The best way to counter proposals that aren’t good for your practice, says Gallup, is to speak from a position of strength. That means having some sort of link with others in your community — either through an IPA or something more structured, such as an affiliation with a hospital or a merger with other practices. "Payers have been able to do this because physicians are not organized," says Gallup. "Getting them to speak with one voice is like trying to herd cats, only cats are more cooperative."
Size does matter
Size certainly brings negotiating leverage, she adds. "If you have the testosterone to stand up against a bad deal, the payer may cave. They may threaten to move all their patients first, but they rarely carry out that threat."
Sachs notes that the plethora of contracting types may seem like a scheme to make things more confusing, but he says he isn’t that cynical.
"I don’t think there is a conscious game among payers out there, but the dynamic is there for more and different payment arrangements, and they will be different in every market," he states. "You won’t see them march from west to east, but they will be dependent on the strengths of payers in each market. In Chicago, where there isn’t a lot of capitation, it will be different than in Seattle, where there is a lot."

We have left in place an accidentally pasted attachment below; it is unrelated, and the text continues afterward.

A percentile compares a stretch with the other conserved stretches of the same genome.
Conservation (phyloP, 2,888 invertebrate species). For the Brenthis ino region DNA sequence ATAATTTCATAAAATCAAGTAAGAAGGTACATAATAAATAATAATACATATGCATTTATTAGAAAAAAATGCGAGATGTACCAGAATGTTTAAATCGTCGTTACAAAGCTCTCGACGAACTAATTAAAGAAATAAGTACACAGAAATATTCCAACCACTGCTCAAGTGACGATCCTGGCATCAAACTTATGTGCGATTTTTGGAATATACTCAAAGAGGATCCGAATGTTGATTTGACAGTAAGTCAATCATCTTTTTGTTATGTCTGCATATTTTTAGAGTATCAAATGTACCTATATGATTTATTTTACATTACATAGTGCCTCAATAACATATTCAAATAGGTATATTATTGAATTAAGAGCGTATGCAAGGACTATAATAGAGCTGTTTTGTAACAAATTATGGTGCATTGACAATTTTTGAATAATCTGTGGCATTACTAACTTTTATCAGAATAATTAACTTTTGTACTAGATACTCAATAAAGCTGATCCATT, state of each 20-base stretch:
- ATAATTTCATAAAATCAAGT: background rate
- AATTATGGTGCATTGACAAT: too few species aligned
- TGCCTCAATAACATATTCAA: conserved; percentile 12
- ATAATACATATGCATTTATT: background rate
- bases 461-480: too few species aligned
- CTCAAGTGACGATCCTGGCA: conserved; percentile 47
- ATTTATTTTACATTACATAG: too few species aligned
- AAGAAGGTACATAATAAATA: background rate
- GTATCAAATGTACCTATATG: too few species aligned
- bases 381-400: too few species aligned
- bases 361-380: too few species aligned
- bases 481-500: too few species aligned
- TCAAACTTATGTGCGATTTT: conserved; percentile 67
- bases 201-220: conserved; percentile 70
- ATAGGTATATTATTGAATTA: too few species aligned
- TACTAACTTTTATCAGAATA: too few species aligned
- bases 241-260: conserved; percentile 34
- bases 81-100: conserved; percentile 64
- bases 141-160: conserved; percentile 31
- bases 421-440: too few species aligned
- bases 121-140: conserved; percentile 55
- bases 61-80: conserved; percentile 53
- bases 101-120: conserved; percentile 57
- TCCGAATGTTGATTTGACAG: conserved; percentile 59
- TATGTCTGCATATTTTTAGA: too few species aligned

The trend for the future, Lichtenfeld agrees, is a continuation of no trends. "We are facing a very unsettled time in the next year or two," he says. "Already, you have problems at United Health-care, FPA, and Oxford. There is a lot of dislocation in the market; and at the same time, there is heat on managed care from physicians, the public, and politicians. The only rational predication you can make is that there won’t be anything rational happening for a while. If you look back two years at the predictions people were making then, people thought there would be a light at the end of the tunnel. But it’s still dark. People are just going to try different things until something works. I am uncertain — more uncertain than in the past."